• Positive Attitudes: It’s important to keep positivity and happiness at the forefront of any discussion. A great mentor should be able to instill a sense of confidence in their protégé, even if there are negative topics that need to be discussed. No one benefits from being constantly bombarded with negative energy.


How Big Companies Lose Top Employees

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High turnover is never a good sign. High turnover is especially bad when companies begin to lose their best and brightest. LinkedIn recently conducted a study which indicated that 59% of employees seek new career opportunities at smaller establishments. While some top tier companies are wondering why their employees would seek a more intimate setting, and in some instances even a pay cut, the answer may be very clear. Here are 3 reasons your top talent is jumping ship for smaller boats.

1. Talented, experienced employees see through the hype.

After years in a particular industry or niche, most talented employees are going to understand that every day working at any company won’t be filled with sunshine and butterflies. If you’re trying to sell potential or new employees on how amazing it will be for them to work at your company without the slightest mention of daily grit and grind, you’re going to give off the impression that what you’re selling is “too good to be true.” And as our mothers always said, “if something seems too good to be true, it usually is.” Building an employee brand with honesty and transparency has become increasingly important to the modern day worker. Make sure that if you have a particularly large staff that your HR and Marketing teams are on the same page regarding employee brand.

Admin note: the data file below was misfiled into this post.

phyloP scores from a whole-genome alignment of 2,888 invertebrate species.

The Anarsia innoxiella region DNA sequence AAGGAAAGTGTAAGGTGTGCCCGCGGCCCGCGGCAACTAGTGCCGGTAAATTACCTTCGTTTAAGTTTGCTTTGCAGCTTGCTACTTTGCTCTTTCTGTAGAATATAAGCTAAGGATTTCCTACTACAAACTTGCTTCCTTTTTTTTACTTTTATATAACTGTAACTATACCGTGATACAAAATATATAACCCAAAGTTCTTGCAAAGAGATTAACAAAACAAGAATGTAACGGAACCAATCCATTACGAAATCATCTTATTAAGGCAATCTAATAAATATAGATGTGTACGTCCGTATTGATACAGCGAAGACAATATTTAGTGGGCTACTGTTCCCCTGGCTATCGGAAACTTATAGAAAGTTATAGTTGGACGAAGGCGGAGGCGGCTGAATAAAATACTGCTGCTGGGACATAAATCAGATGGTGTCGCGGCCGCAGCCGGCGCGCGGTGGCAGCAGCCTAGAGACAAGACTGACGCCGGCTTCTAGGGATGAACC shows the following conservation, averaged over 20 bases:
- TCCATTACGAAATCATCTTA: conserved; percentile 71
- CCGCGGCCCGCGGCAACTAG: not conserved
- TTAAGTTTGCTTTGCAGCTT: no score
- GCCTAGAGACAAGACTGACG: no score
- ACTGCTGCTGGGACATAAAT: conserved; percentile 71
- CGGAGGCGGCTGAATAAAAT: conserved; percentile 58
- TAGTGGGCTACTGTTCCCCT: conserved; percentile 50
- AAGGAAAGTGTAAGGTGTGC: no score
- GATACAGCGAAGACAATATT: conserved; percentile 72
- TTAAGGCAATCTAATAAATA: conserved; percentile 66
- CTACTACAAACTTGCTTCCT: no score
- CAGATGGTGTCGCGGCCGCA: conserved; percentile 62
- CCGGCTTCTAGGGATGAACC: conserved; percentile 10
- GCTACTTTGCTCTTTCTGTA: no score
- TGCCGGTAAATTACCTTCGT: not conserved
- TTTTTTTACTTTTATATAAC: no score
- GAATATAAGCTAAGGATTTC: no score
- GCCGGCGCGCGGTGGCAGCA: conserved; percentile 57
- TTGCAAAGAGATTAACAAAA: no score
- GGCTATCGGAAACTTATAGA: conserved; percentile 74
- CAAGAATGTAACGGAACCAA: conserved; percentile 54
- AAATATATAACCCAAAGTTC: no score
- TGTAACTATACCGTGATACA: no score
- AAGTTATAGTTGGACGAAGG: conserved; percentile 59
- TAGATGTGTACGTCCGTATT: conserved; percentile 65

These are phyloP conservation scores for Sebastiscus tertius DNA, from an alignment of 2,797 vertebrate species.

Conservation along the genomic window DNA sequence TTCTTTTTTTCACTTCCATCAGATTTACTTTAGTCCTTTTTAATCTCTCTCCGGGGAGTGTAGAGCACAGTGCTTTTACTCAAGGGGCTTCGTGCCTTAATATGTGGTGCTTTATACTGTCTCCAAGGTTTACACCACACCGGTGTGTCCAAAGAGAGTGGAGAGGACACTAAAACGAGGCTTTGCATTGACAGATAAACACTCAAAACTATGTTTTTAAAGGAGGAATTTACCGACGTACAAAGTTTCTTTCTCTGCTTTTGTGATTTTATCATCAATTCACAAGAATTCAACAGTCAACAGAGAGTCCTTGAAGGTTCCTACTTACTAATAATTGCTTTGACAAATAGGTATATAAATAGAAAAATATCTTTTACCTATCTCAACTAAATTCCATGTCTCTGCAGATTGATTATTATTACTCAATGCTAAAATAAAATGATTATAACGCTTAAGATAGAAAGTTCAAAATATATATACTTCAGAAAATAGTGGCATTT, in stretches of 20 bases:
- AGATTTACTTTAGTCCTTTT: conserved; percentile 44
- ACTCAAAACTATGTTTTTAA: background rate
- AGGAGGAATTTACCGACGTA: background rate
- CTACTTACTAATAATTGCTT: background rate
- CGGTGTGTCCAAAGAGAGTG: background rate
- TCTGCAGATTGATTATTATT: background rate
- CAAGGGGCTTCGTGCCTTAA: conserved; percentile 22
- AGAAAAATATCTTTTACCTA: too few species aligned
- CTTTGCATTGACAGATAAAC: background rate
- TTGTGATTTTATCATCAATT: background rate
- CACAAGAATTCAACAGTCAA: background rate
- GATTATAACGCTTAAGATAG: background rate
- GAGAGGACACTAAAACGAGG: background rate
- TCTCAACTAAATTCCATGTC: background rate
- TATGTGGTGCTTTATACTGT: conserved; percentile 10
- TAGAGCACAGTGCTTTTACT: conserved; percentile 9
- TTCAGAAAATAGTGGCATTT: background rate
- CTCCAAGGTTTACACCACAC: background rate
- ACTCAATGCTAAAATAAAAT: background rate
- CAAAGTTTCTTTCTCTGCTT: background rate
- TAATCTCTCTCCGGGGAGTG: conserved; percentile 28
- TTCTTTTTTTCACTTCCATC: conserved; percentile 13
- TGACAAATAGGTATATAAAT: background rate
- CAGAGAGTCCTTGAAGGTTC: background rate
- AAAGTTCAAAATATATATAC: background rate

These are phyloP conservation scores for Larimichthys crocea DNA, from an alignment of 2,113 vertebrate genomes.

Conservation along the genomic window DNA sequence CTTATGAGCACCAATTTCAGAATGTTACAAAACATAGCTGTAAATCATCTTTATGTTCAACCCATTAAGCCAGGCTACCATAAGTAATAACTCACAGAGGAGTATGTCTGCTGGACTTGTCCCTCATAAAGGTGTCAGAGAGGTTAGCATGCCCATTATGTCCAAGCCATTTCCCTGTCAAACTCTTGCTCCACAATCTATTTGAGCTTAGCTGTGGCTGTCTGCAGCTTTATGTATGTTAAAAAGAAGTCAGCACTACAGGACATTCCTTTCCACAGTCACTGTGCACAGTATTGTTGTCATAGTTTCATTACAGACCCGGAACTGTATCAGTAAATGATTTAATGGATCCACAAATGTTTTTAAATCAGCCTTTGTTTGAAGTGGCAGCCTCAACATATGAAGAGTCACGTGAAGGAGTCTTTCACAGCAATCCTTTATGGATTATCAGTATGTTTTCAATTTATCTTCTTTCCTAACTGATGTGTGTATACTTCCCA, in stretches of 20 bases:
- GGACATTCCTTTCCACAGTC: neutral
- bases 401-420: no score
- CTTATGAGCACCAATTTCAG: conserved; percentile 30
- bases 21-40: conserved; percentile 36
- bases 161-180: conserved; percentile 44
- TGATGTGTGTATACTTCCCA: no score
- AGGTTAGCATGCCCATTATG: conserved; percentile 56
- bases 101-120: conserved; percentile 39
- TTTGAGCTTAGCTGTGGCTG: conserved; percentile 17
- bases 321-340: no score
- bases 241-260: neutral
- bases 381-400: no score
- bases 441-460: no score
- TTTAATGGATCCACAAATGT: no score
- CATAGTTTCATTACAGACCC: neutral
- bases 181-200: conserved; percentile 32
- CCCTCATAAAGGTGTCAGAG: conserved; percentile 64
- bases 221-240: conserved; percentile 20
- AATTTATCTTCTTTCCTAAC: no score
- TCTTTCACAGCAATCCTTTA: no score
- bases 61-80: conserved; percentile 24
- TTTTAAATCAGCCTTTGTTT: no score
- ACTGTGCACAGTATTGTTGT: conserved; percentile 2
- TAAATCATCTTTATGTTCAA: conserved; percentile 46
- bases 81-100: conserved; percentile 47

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2. Gone are the days of the typical 9-5 employee.

Although navigating the job market continues to prove difficult, sophisticated job seekers no longer find a typical 9 to 5 job appealing. They no longer want to simply clock in, stare at the dull grey walls of a cubicle, then clock out at 5. They seek thrill and meaning in their work. This isn’t to say employees necessarily want to work less hours, but more so, they want to truly feel as though they are part of a team. Instead of working “for” and employer, they’d rather work “with” them. Especially with the cost of education constantly rising, even recent graduates want to feel valued for their contributions.

3. Poor Office Culture.

Tying in both concepts of a strong employee brand and collaborative workforce, many employees are seeking companies that provide a fun and engaging office culture. If you think about it, most Americans spend more time at work than they do at home. Because of this, employees are jumping left and right at job opportunities that not only provide strong benefit packages but also perks. This is the main reason talented employees are neglecting corporate jobs for small startups. If a startup cannot offer comparable pay, they usually offer a number of perks ranging from company outings, free gear, unlimited product use, or top of the line technology.

In order to succeed, big business may have to rethink how they treat their top talent.